During a visit to Eire in September 2016, I spent some time in the Kerry mountains close to the village of Beaufort at the foot of the MacGillycuddy’s Reeks mountain range in Co. Kerry. Shortly after arrival, I purchased a local ordnance survey map and, as the Dunloe ogham stones were marked as between Beaufort Village and the nearby Gap of Dunloe, I decided to pay a visit to the site. The inscriptions on the eight stones and their exact location are identified here by Megalithic Ireland.
Ogham was a form of writing used around the time Christianity came to Ireland in the 5th century AD and consisted of lines and strokes, normally carved along the edge of a stone.
Stone number one (numbered from the left as you enter the enclosure) came from the church at Kilbonane. The others were found at nearby Coolmagort where they had been reused as roof stones for a souterrain several centuries after they were carved.
Each of these stones commemorates a deceased person, and they may originally have marked places of burial. Their inscriptions generally follow the formula ‘A son of B’.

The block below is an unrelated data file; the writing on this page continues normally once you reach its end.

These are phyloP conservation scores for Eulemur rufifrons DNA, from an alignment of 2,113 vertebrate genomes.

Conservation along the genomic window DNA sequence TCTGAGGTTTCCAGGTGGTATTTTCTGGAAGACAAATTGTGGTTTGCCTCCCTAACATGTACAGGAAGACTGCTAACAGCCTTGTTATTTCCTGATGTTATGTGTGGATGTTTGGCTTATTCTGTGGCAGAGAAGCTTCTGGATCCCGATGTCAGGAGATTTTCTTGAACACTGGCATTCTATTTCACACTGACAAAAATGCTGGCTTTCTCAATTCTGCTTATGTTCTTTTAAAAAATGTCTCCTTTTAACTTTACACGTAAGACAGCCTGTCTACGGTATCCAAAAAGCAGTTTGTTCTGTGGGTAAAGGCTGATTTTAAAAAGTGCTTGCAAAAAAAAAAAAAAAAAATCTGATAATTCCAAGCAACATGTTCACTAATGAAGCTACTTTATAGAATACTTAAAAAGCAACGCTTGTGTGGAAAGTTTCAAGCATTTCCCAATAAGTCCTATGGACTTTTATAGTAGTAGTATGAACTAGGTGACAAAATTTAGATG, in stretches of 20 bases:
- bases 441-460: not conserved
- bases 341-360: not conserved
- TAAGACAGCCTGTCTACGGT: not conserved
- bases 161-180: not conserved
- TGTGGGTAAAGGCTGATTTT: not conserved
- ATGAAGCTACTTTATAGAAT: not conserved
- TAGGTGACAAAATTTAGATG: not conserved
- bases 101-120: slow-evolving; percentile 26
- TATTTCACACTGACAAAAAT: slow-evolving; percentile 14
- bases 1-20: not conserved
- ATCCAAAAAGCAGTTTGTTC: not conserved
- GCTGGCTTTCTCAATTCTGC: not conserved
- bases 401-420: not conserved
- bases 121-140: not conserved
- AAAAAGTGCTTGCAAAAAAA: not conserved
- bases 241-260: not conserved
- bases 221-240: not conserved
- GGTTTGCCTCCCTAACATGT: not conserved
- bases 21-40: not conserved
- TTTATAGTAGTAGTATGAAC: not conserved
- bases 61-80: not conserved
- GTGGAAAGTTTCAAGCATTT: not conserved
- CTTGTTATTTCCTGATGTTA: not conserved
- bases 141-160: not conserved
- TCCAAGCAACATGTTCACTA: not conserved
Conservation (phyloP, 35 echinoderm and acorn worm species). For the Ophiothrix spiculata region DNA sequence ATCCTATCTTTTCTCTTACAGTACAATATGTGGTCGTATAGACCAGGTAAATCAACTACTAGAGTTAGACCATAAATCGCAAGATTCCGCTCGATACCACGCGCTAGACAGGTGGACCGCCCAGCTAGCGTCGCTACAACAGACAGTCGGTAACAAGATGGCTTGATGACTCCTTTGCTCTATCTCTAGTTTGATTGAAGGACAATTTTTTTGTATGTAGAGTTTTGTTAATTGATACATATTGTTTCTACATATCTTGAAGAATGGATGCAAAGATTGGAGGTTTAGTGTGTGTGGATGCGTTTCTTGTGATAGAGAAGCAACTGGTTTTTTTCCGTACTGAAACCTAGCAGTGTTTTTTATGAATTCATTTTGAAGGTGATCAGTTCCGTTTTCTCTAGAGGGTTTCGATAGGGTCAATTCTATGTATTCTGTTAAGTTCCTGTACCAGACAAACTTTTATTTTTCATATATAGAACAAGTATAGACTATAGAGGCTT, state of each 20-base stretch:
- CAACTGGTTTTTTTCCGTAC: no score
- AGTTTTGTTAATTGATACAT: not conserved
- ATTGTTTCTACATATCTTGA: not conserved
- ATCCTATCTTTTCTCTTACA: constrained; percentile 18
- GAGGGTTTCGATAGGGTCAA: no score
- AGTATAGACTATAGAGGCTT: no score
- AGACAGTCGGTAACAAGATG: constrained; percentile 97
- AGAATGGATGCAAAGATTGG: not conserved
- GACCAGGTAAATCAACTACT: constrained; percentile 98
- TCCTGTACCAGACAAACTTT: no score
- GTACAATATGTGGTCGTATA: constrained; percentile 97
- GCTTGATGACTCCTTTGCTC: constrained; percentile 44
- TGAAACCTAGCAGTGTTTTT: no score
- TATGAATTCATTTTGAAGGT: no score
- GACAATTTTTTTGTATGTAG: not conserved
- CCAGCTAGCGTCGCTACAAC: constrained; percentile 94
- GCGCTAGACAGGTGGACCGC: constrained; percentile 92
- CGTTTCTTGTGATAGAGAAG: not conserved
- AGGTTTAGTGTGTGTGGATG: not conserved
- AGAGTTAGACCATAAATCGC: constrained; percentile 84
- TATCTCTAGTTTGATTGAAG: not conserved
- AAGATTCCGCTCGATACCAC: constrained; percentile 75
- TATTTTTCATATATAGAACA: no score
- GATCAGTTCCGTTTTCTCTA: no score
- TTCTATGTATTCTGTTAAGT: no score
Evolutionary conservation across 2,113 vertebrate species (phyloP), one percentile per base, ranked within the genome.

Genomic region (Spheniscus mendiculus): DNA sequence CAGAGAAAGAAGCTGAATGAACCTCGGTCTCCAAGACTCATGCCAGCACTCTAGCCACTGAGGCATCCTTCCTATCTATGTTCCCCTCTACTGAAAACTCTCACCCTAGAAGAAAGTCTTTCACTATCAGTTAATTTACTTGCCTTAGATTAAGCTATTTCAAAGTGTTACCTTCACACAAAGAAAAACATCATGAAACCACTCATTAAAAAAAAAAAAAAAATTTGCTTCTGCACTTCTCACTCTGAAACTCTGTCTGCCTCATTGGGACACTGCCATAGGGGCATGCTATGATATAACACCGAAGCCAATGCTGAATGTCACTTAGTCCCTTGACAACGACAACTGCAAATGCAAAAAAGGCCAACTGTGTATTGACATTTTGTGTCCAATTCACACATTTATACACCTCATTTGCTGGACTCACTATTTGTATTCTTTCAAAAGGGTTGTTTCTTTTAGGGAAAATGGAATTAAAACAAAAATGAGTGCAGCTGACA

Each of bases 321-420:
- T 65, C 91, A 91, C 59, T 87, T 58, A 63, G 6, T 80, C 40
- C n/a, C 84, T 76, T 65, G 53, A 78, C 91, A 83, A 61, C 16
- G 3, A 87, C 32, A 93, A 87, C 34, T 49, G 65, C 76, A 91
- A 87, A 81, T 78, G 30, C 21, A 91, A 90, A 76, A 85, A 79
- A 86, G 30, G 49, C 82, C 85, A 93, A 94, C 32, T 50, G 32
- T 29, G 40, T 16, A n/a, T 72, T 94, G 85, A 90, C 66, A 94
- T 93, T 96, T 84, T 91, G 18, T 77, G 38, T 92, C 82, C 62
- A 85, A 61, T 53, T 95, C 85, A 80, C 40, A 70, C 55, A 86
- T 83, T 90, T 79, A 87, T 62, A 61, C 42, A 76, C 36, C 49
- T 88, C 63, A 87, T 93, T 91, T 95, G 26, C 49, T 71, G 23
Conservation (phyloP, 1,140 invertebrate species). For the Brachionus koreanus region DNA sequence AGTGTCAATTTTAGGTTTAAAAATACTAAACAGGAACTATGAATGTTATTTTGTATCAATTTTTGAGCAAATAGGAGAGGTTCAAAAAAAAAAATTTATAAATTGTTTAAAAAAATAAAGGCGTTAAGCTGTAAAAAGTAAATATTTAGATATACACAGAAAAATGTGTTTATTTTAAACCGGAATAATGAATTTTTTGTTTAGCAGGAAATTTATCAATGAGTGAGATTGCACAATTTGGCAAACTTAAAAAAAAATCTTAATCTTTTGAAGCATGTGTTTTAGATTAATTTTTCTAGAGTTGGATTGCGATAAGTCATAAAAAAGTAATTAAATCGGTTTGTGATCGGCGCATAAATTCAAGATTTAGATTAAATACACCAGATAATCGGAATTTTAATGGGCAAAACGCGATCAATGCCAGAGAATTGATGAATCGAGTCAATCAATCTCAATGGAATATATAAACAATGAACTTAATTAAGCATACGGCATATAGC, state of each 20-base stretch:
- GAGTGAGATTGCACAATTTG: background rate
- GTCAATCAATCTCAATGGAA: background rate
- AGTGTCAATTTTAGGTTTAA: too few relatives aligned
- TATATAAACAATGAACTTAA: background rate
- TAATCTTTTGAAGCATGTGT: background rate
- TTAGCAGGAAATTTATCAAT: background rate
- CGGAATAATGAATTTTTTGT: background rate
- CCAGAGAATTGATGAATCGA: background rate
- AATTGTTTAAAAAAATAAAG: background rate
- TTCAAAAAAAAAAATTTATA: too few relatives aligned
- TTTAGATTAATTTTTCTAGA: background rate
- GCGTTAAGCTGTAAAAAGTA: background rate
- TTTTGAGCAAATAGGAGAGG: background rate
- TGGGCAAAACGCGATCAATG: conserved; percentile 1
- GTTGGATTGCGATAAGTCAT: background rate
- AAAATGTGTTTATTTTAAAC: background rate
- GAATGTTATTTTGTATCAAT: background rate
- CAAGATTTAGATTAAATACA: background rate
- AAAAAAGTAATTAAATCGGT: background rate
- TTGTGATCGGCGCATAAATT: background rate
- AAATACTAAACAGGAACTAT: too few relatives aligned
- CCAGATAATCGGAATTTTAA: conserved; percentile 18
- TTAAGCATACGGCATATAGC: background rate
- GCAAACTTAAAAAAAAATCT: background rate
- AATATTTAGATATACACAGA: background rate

An article on the history of Ogham by Catherine Swift is here on History Today. She writes that ‘early Irish law indicates that stones like this could be called upon to underpin a legal claim to land.’ and ‘dating ogham is difficult and often problematic: although the alphabet itself was created rather earlier, the evidence suggests that the surviving inscriptions of ogham in Ireland belong predominantly to the fifth and sixth centuries (AD).’
On the ordnance survey map a holy well is marked in the field opposite, but on inquiring with a local gentleman, I was informed that the well is hidden by vegetation and on private land, so unfortunately I did not have time to seek permission to visit and pursue this any further.
Below: The tallest stone (number 4) has a central break and is supported by a concrete post behind it.
Below: Ogham stone number 5
Below: Ogham stone number 6
Below: Ogham stone number 7
Below: Ogham stone number 8, the smallest
Below: More recent graffiti on the reverse of stone number 5
Below: The view across the MacGillycuddy’s Reeks mountain range on leaving the site
The following day I visited the town of Killarney in Co. Kerry and took the opportunity to pay a visit to the Inch ogham stone in the grounds of St. Mary’s Cathedral, outside the bishop of Kerry’s residence. The ogham script and exact location is explained here on Megalithic Monuments of Ireland‘s page, and the Google map location is here.
Below: The ‘spear’ shape of the stone can be seen more clearly from this angle.